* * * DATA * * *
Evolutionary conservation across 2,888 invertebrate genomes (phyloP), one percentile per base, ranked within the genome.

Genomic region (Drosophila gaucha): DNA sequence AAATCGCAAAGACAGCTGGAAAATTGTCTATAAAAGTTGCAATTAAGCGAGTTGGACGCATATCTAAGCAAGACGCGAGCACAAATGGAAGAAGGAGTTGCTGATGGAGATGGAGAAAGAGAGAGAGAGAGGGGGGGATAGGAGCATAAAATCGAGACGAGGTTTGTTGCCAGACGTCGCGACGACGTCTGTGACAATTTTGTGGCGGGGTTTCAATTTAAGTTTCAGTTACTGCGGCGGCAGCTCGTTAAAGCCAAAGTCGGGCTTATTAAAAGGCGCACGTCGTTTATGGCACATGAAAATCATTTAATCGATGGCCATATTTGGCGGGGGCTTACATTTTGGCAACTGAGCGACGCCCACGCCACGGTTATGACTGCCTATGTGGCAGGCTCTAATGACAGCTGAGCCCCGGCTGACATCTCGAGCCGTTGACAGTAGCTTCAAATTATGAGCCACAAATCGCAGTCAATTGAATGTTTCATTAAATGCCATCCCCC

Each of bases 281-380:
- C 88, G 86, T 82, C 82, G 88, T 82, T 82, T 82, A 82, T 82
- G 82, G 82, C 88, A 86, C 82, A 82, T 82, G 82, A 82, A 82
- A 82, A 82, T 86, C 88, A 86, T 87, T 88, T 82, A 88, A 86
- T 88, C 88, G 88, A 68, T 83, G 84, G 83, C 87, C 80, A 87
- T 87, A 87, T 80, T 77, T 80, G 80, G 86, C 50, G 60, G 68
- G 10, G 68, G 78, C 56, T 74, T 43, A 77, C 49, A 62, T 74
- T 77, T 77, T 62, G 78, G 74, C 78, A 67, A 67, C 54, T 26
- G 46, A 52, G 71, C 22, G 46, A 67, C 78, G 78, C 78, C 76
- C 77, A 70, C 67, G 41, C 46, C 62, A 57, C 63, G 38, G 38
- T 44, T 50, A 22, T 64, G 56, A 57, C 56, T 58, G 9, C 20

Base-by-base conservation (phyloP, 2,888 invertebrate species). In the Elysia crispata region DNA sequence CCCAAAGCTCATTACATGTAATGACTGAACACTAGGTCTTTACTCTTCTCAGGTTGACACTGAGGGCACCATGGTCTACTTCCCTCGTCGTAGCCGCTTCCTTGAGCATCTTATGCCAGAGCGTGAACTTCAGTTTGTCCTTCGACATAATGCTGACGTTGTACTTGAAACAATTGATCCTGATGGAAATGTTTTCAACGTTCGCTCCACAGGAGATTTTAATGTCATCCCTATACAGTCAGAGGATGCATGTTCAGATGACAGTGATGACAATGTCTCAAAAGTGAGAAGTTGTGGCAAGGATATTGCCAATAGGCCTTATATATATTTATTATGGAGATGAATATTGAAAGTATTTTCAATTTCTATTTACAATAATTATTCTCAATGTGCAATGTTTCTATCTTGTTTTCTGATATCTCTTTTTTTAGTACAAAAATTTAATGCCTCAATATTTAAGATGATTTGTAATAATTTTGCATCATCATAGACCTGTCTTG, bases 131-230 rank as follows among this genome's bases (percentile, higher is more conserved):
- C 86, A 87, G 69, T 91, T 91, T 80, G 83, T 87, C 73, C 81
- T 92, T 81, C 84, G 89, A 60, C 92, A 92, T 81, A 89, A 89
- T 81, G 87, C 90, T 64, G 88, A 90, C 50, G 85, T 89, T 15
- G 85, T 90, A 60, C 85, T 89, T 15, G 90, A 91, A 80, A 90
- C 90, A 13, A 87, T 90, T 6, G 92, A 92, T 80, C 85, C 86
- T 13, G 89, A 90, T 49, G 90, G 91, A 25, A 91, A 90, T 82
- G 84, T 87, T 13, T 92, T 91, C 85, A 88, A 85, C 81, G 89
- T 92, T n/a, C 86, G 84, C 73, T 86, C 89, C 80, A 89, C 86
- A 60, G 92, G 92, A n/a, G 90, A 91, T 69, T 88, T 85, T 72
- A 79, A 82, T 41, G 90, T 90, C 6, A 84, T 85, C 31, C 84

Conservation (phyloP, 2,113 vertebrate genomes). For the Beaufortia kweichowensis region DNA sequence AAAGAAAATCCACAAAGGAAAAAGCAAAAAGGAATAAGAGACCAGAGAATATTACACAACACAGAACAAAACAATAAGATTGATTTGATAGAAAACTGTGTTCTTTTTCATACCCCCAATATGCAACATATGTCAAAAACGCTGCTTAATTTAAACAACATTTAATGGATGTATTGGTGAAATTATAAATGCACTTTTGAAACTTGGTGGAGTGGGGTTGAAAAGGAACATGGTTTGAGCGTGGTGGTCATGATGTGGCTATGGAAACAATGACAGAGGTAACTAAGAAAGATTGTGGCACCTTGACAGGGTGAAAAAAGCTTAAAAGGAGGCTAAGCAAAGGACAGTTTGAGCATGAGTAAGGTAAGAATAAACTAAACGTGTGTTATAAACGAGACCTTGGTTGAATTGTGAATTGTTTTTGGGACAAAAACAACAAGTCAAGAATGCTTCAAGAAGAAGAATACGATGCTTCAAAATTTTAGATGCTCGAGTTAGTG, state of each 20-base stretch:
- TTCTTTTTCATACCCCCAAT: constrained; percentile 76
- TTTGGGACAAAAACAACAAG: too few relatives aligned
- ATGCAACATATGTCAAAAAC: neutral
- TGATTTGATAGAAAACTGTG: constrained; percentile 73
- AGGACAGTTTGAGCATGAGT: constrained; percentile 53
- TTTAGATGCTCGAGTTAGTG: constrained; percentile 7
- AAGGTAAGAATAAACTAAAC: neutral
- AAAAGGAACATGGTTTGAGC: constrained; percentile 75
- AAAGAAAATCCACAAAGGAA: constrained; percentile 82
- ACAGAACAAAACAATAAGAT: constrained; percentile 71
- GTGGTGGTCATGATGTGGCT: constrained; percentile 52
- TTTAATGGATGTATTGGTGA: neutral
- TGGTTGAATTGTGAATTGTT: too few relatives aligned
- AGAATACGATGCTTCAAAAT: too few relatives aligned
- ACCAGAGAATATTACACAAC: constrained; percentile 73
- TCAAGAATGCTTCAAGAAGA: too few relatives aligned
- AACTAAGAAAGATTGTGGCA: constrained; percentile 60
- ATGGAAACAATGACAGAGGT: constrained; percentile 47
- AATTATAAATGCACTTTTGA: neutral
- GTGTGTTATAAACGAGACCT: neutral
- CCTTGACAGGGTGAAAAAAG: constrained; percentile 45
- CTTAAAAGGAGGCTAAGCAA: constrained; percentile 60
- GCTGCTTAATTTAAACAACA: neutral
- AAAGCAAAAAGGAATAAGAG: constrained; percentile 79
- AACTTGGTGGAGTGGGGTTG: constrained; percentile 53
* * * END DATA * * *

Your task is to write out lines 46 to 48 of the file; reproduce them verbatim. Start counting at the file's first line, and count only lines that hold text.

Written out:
- CCTTGACAGGGTGAAAAAAG: constrained; percentile 45
- CTTAAAAGGAGGCTAAGCAA: constrained; percentile 60
- GCTGCTTAATTTAAACAACA: neutral